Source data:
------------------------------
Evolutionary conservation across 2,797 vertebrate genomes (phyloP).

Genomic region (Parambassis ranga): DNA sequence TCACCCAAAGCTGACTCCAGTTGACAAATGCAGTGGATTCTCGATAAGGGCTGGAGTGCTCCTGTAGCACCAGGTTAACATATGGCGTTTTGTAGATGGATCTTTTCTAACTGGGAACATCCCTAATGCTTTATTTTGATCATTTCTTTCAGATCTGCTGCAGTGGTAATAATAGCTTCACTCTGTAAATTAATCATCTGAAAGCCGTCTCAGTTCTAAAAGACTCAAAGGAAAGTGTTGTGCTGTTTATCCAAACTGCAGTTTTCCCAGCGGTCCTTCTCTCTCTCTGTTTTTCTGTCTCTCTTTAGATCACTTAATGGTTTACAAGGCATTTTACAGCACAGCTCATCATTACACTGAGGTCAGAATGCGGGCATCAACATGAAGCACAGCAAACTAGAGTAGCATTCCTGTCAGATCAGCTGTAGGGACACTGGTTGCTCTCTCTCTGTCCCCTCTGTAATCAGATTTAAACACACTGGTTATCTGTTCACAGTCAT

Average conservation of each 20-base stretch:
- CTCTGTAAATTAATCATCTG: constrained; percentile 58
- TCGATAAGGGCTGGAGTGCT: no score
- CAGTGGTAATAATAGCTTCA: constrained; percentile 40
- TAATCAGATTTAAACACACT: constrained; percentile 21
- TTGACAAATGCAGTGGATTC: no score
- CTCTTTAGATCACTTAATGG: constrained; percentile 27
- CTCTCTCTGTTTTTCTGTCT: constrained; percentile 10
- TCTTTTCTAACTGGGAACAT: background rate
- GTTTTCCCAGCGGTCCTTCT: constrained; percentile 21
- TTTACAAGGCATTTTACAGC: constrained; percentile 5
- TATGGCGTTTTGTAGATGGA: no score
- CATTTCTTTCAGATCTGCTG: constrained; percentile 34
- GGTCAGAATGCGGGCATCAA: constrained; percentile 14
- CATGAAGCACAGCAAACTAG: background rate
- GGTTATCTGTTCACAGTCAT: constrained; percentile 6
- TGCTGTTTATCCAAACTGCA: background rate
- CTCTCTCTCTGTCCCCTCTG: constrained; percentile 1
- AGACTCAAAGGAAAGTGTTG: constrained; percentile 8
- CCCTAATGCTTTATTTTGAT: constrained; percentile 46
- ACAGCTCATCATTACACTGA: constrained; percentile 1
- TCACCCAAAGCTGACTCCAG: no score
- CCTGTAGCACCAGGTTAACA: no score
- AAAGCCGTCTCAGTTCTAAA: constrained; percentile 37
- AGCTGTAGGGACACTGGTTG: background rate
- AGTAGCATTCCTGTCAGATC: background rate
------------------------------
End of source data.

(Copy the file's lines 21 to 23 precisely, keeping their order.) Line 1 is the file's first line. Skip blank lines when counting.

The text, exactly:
- AGACTCAAAGGAAAGTGTTG: constrained; percentile 8
- CCCTAATGCTTTATTTTGAT: constrained; percentile 46
- ACAGCTCATCATTACACTGA: constrained; percentile 1